|Publication number||US20070074047 A1|
|Application number||US 11/236,046|
|Publication date||Mar 29, 2007|
|Filing date||Sep 26, 2005|
|Priority date||Sep 26, 2005|
|Also published as||US20090225987|
|Publication number||11236046, 236046, US 2007/0074047 A1, US 2007/074047 A1, US 20070074047 A1, US 20070074047A1, US 2007074047 A1, US 2007074047A1, US-A1-20070074047, US-A1-2007074047, US2007/0074047A1, US2007/074047A1, US20070074047 A1, US20070074047A1, US2007074047 A1, US2007074047A1|
|Inventors||Brian Metzger, Stephen Mauldin, Bruce Sandell, Jorge Chang|
|Original Assignee||Brian Metzger, Stephen Mauldin, Bruce Sandell, Jorge Chang|
|Export Citation||BiBTeX, EndNote, RefMan|
|Referenced by (14), Classifications (12), Legal Events (4)|
|External Links: USPTO, USPTO Assignment, Espacenet|
The present application is related to the following applications that are concurrently filed and the entire contents of which are hereby incorporated by reference as if fully set forth herein. The related concurrently filed applications are: T
The present invention is directed to data security, and more specifically to protecting sensitive data that resides in a database and providing a mechanism for automating the re-encryption of selected data of the database using new encryption keys in order to further secure database with little or no impact on the database and on the applications that access the database.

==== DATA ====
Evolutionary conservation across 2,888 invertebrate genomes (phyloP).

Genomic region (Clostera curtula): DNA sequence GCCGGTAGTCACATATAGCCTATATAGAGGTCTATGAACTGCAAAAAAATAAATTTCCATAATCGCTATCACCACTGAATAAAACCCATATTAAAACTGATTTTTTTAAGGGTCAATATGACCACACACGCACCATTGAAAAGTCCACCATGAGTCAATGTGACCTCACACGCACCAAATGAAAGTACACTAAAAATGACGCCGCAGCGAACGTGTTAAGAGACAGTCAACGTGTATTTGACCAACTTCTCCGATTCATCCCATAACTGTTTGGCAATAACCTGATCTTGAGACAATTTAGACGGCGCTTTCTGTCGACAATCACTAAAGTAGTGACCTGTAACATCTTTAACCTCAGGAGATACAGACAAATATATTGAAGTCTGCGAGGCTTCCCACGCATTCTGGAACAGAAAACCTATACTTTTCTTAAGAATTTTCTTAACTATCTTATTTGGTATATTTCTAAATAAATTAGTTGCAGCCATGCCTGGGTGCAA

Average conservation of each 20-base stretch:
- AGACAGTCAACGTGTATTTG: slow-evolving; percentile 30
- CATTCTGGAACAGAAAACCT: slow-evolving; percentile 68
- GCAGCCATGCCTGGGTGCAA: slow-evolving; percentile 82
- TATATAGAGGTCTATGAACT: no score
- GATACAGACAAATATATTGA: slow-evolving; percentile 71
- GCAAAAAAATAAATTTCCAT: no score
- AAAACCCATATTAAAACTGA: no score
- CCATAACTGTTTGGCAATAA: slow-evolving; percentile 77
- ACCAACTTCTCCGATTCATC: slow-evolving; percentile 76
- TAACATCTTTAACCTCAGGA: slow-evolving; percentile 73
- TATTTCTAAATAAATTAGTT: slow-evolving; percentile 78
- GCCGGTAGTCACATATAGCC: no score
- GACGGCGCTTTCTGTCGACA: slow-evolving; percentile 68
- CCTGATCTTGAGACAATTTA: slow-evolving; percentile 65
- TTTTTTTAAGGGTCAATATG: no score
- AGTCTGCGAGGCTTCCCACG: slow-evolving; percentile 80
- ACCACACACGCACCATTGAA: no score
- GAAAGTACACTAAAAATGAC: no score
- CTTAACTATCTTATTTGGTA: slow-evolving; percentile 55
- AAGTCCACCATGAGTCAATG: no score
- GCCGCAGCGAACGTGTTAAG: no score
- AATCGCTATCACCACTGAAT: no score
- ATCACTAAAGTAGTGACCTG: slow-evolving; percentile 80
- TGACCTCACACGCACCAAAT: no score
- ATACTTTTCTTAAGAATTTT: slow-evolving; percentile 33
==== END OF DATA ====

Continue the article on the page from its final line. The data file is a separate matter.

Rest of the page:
It cannot be gainsaid that confidential information, such as credit card numbers, social security numbers, patient records, insurance data, etc., need to be protected. Although enterprises have instituted procedures for protecting such sensitive data when such data is in transit, more often than not, such data is stored in unencrypted format (“clear text” or “plain text”). For example, data is often stored as clear text in databases. The clear text is visible to attackers and disgruntled employees who can then compromise the data and/or use the data illegitimately. Further, not only is data security a feature that is highly desired by customers but it is also needed to comply with certain data security regulations. In order to adequately protect data, organizations need to institute procedures to protect data at all times including when the data is in storage, when the data is in transit, and when the data is being used.
Once the data in a target database has been encrypted, security of the data can be further enhanced by periodically re-encrypting the data in the database. It is desirable to automate the re-encryption process with as little impact on the administrator of the target database and/or the applications that access the target database.